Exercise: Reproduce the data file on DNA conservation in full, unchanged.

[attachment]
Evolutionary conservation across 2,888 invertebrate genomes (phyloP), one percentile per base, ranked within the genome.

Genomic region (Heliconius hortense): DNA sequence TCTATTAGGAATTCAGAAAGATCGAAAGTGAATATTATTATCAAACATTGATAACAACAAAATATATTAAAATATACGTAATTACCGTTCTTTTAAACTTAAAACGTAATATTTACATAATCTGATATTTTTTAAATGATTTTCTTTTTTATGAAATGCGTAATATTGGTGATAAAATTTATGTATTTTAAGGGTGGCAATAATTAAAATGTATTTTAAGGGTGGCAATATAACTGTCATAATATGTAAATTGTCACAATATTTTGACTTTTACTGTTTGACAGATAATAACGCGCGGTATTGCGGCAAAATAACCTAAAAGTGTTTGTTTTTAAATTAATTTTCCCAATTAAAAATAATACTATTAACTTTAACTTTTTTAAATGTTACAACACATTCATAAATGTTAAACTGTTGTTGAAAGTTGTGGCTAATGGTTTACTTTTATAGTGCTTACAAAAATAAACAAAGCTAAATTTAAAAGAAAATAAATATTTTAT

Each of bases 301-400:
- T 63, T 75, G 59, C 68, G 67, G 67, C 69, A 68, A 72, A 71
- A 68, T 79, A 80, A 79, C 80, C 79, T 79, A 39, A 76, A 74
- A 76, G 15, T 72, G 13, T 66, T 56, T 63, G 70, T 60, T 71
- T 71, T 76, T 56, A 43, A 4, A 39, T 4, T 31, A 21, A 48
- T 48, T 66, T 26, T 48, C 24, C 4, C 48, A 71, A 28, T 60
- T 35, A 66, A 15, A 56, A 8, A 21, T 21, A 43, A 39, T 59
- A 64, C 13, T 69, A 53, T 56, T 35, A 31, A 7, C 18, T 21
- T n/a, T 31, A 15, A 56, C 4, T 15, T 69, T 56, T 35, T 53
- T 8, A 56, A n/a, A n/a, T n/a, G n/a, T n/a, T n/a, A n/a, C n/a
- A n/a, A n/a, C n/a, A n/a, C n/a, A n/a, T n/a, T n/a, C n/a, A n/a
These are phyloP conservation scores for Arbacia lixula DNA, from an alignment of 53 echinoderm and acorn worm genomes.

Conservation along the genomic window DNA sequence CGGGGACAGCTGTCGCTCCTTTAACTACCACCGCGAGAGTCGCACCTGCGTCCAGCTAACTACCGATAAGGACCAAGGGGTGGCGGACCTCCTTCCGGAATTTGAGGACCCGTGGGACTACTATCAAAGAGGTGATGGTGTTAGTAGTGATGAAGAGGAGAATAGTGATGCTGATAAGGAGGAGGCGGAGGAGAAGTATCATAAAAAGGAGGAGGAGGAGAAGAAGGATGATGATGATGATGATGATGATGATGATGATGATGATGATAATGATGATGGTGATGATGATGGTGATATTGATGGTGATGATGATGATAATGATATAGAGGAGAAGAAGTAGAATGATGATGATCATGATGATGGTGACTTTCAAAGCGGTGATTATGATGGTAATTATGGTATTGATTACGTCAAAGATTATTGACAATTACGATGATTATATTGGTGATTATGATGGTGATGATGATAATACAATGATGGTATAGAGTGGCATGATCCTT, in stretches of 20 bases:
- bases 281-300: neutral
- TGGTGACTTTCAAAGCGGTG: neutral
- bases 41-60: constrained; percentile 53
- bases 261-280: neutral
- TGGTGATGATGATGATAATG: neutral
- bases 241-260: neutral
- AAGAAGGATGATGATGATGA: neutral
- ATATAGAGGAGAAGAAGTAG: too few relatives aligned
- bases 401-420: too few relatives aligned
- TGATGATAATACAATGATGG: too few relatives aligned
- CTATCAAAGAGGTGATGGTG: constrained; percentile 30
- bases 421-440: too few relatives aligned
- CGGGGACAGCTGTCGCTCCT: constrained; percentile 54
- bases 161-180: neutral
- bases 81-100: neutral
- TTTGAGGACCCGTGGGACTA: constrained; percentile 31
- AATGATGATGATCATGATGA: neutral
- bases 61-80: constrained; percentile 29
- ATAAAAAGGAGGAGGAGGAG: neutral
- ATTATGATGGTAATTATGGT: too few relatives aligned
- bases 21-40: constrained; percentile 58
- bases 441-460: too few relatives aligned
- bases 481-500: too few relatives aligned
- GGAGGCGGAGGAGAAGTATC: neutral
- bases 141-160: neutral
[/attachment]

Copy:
Evolutionary conservation across 2,888 invertebrate genomes (phyloP), one percentile per base, ranked within the genome.

Genomic region (Heliconius hortense): DNA sequence TCTATTAGGAATTCAGAAAGATCGAAAGTGAATATTATTATCAAACATTGATAACAACAAAATATATTAAAATATACGTAATTACCGTTCTTTTAAACTTAAAACGTAATATTTACATAATCTGATATTTTTTAAATGATTTTCTTTTTTATGAAATGCGTAATATTGGTGATAAAATTTATGTATTTTAAGGGTGGCAATAATTAAAATGTATTTTAAGGGTGGCAATATAACTGTCATAATATGTAAATTGTCACAATATTTTGACTTTTACTGTTTGACAGATAATAACGCGCGGTATTGCGGCAAAATAACCTAAAAGTGTTTGTTTTTAAATTAATTTTCCCAATTAAAAATAATACTATTAACTTTAACTTTTTTAAATGTTACAACACATTCATAAATGTTAAACTGTTGTTGAAAGTTGTGGCTAATGGTTTACTTTTATAGTGCTTACAAAAATAAACAAAGCTAAATTTAAAAGAAAATAAATATTTTAT

Each of bases 301-400:
- T 63, T 75, G 59, C 68, G 67, G 67, C 69, A 68, A 72, A 71
- A 68, T 79, A 80, A 79, C 80, C 79, T 79, A 39, A 76, A 74
- A 76, G 15, T 72, G 13, T 66, T 56, T 63, G 70, T 60, T 71
- T 71, T 76, T 56, A 43, A 4, A 39, T 4, T 31, A 21, A 48
- T 48, T 66, T 26, T 48, C 24, C 4, C 48, A 71, A 28, T 60
- T 35, A 66, A 15, A 56, A 8, A 21, T 21, A 43, A 39, T 59
- A 64, C 13, T 69, A 53, T 56, T 35, A 31, A 7, C 18, T 21
- T n/a, T 31, A 15, A 56, C 4, T 15, T 69, T 56, T 35, T 53
- T 8, A 56, A n/a, A n/a, T n/a, G n/a, T n/a, T n/a, A n/a, C n/a
- A n/a, A n/a, C n/a, A n/a, C n/a, A n/a, T n/a, T n/a, C n/a, A n/a
These are phyloP conservation scores for Arbacia lixula DNA, from an alignment of 53 echinoderm and acorn worm genomes.

Conservation along the genomic window DNA sequence CGGGGACAGCTGTCGCTCCTTTAACTACCACCGCGAGAGTCGCACCTGCGTCCAGCTAACTACCGATAAGGACCAAGGGGTGGCGGACCTCCTTCCGGAATTTGAGGACCCGTGGGACTACTATCAAAGAGGTGATGGTGTTAGTAGTGATGAAGAGGAGAATAGTGATGCTGATAAGGAGGAGGCGGAGGAGAAGTATCATAAAAAGGAGGAGGAGGAGAAGAAGGATGATGATGATGATGATGATGATGATGATGATGATGATGATAATGATGATGGTGATGATGATGGTGATATTGATGGTGATGATGATGATAATGATATAGAGGAGAAGAAGTAGAATGATGATGATCATGATGATGGTGACTTTCAAAGCGGTGATTATGATGGTAATTATGGTATTGATTACGTCAAAGATTATTGACAATTACGATGATTATATTGGTGATTATGATGGTGATGATGATAATACAATGATGGTATAGAGTGGCATGATCCTT, in stretches of 20 bases:
- bases 281-300: neutral
- TGGTGACTTTCAAAGCGGTG: neutral
- bases 41-60: constrained; percentile 53
- bases 261-280: neutral
- TGGTGATGATGATGATAATG: neutral
- bases 241-260: neutral
- AAGAAGGATGATGATGATGA: neutral
- ATATAGAGGAGAAGAAGTAG: too few relatives aligned
- bases 401-420: too few relatives aligned
- TGATGATAATACAATGATGG: too few relatives aligned
- CTATCAAAGAGGTGATGGTG: constrained; percentile 30
- bases 421-440: too few relatives aligned
- CGGGGACAGCTGTCGCTCCT: constrained; percentile 54
- bases 161-180: neutral
- bases 81-100: neutral
- TTTGAGGACCCGTGGGACTA: constrained; percentile 31
- AATGATGATGATCATGATGA: neutral
- bases 61-80: constrained; percentile 29
- ATAAAAAGGAGGAGGAGGAG: neutral
- ATTATGATGGTAATTATGGT: too few relatives aligned
- bases 21-40: constrained; percentile 58
- bases 441-460: too few relatives aligned
- bases 481-500: too few relatives aligned
- GGAGGCGGAGGAGAAGTATC: neutral
- bases 141-160: neutral